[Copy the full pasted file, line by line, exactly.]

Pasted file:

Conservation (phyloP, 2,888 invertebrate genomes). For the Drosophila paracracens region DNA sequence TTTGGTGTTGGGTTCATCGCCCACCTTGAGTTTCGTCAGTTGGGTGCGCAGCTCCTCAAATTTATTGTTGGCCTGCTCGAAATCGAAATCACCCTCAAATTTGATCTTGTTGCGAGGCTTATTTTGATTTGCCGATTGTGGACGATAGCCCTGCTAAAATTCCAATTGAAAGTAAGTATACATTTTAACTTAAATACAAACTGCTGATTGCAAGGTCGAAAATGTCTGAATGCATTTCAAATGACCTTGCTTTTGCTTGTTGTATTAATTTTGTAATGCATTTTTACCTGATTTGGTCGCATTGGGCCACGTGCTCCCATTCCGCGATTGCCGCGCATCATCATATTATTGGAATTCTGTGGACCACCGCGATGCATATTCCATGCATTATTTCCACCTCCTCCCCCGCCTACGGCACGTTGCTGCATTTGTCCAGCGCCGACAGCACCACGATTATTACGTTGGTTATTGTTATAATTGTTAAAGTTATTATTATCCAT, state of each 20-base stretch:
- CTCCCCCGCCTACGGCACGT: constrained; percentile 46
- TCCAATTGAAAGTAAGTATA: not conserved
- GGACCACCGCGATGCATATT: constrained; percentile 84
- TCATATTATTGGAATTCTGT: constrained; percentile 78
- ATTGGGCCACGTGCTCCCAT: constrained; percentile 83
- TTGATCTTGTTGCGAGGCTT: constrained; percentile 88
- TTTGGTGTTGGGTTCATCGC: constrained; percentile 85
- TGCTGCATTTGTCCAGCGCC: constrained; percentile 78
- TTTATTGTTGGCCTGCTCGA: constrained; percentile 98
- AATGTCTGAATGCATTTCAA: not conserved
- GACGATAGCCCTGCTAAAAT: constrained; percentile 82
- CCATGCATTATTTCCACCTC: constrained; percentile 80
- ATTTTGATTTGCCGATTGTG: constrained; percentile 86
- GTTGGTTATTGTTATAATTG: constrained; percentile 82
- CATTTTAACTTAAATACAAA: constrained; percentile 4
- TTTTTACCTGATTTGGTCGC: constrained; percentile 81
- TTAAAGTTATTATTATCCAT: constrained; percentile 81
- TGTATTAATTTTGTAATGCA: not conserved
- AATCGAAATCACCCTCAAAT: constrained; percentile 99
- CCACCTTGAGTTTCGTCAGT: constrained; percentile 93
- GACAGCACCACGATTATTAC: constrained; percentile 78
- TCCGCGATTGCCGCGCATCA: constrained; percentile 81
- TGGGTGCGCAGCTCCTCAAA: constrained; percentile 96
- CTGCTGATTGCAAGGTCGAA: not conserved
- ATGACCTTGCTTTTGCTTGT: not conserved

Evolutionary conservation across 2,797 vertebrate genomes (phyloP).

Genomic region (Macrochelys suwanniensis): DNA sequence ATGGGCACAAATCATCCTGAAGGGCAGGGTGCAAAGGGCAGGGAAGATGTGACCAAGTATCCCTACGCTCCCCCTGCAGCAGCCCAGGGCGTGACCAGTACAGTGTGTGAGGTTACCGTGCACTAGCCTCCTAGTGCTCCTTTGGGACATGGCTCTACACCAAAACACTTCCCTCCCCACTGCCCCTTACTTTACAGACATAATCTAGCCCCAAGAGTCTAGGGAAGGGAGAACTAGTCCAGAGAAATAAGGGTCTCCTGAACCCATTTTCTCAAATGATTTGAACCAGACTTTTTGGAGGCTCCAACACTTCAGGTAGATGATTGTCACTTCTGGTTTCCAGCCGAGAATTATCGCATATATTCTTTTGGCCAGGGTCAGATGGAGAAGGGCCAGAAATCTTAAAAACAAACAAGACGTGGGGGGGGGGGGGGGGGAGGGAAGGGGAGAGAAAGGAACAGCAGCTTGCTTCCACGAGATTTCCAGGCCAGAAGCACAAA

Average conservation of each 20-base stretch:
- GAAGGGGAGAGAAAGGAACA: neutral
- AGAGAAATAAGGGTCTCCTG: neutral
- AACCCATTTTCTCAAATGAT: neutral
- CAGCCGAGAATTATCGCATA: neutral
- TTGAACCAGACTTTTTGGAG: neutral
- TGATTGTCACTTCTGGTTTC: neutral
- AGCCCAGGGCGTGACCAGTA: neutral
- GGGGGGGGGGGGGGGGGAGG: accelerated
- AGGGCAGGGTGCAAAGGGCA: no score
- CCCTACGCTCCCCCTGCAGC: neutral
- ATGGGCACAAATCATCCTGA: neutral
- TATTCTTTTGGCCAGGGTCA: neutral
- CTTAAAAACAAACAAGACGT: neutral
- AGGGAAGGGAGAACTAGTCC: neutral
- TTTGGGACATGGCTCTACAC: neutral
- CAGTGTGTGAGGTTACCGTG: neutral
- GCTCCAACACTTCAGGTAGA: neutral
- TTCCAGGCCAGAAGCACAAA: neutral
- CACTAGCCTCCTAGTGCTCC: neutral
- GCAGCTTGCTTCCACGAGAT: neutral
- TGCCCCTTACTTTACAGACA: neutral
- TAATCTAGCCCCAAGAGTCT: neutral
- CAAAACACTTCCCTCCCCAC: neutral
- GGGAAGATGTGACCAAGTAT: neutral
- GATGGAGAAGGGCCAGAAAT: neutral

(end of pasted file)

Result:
Conservation (phyloP, 2,888 invertebrate genomes). For the Drosophila paracracens region DNA sequence TTTGGTGTTGGGTTCATCGCCCACCTTGAGTTTCGTCAGTTGGGTGCGCAGCTCCTCAAATTTATTGTTGGCCTGCTCGAAATCGAAATCACCCTCAAATTTGATCTTGTTGCGAGGCTTATTTTGATTTGCCGATTGTGGACGATAGCCCTGCTAAAATTCCAATTGAAAGTAAGTATACATTTTAACTTAAATACAAACTGCTGATTGCAAGGTCGAAAATGTCTGAATGCATTTCAAATGACCTTGCTTTTGCTTGTTGTATTAATTTTGTAATGCATTTTTACCTGATTTGGTCGCATTGGGCCACGTGCTCCCATTCCGCGATTGCCGCGCATCATCATATTATTGGAATTCTGTGGACCACCGCGATGCATATTCCATGCATTATTTCCACCTCCTCCCCCGCCTACGGCACGTTGCTGCATTTGTCCAGCGCCGACAGCACCACGATTATTACGTTGGTTATTGTTATAATTGTTAAAGTTATTATTATCCAT, state of each 20-base stretch:
- CTCCCCCGCCTACGGCACGT: constrained; percentile 46
- TCCAATTGAAAGTAAGTATA: not conserved
- GGACCACCGCGATGCATATT: constrained; percentile 84
- TCATATTATTGGAATTCTGT: constrained; percentile 78
- ATTGGGCCACGTGCTCCCAT: constrained; percentile 83
- TTGATCTTGTTGCGAGGCTT: constrained; percentile 88
- TTTGGTGTTGGGTTCATCGC: constrained; percentile 85
- TGCTGCATTTGTCCAGCGCC: constrained; percentile 78
- TTTATTGTTGGCCTGCTCGA: constrained; percentile 98
- AATGTCTGAATGCATTTCAA: not conserved
- GACGATAGCCCTGCTAAAAT: constrained; percentile 82
- CCATGCATTATTTCCACCTC: constrained; percentile 80
- ATTTTGATTTGCCGATTGTG: constrained; percentile 86
- GTTGGTTATTGTTATAATTG: constrained; percentile 82
- CATTTTAACTTAAATACAAA: constrained; percentile 4
- TTTTTACCTGATTTGGTCGC: constrained; percentile 81
- TTAAAGTTATTATTATCCAT: constrained; percentile 81
- TGTATTAATTTTGTAATGCA: not conserved
- AATCGAAATCACCCTCAAAT: constrained; percentile 99
- CCACCTTGAGTTTCGTCAGT: constrained; percentile 93
- GACAGCACCACGATTATTAC: constrained; percentile 78
- TCCGCGATTGCCGCGCATCA: constrained; percentile 81
- TGGGTGCGCAGCTCCTCAAA: constrained; percentile 96
- CTGCTGATTGCAAGGTCGAA: not conserved
- ATGACCTTGCTTTTGCTTGT: not conserved

Evolutionary conservation across 2,797 vertebrate genomes (phyloP).

Genomic region (Macrochelys suwanniensis): DNA sequence ATGGGCACAAATCATCCTGAAGGGCAGGGTGCAAAGGGCAGGGAAGATGTGACCAAGTATCCCTACGCTCCCCCTGCAGCAGCCCAGGGCGTGACCAGTACAGTGTGTGAGGTTACCGTGCACTAGCCTCCTAGTGCTCCTTTGGGACATGGCTCTACACCAAAACACTTCCCTCCCCACTGCCCCTTACTTTACAGACATAATCTAGCCCCAAGAGTCTAGGGAAGGGAGAACTAGTCCAGAGAAATAAGGGTCTCCTGAACCCATTTTCTCAAATGATTTGAACCAGACTTTTTGGAGGCTCCAACACTTCAGGTAGATGATTGTCACTTCTGGTTTCCAGCCGAGAATTATCGCATATATTCTTTTGGCCAGGGTCAGATGGAGAAGGGCCAGAAATCTTAAAAACAAACAAGACGTGGGGGGGGGGGGGGGGGAGGGAAGGGGAGAGAAAGGAACAGCAGCTTGCTTCCACGAGATTTCCAGGCCAGAAGCACAAA

Average conservation of each 20-base stretch:
- GAAGGGGAGAGAAAGGAACA: neutral
- AGAGAAATAAGGGTCTCCTG: neutral
- AACCCATTTTCTCAAATGAT: neutral
- CAGCCGAGAATTATCGCATA: neutral
- TTGAACCAGACTTTTTGGAG: neutral
- TGATTGTCACTTCTGGTTTC: neutral
- AGCCCAGGGCGTGACCAGTA: neutral
- GGGGGGGGGGGGGGGGGAGG: accelerated
- AGGGCAGGGTGCAAAGGGCA: no score
- CCCTACGCTCCCCCTGCAGC: neutral
- ATGGGCACAAATCATCCTGA: neutral
- TATTCTTTTGGCCAGGGTCA: neutral
- CTTAAAAACAAACAAGACGT: neutral
- AGGGAAGGGAGAACTAGTCC: neutral
- TTTGGGACATGGCTCTACAC: neutral
- CAGTGTGTGAGGTTACCGTG: neutral
- GCTCCAACACTTCAGGTAGA: neutral
- TTCCAGGCCAGAAGCACAAA: neutral
- CACTAGCCTCCTAGTGCTCC: neutral
- GCAGCTTGCTTCCACGAGAT: neutral
- TGCCCCTTACTTTACAGACA: neutral
- TAATCTAGCCCCAAGAGTCT: neutral
- CAAAACACTTCCCTCCCCAC: neutral
- GGGAAGATGTGACCAAGTAT: neutral
- GATGGAGAAGGGCCAGAAAT: neutral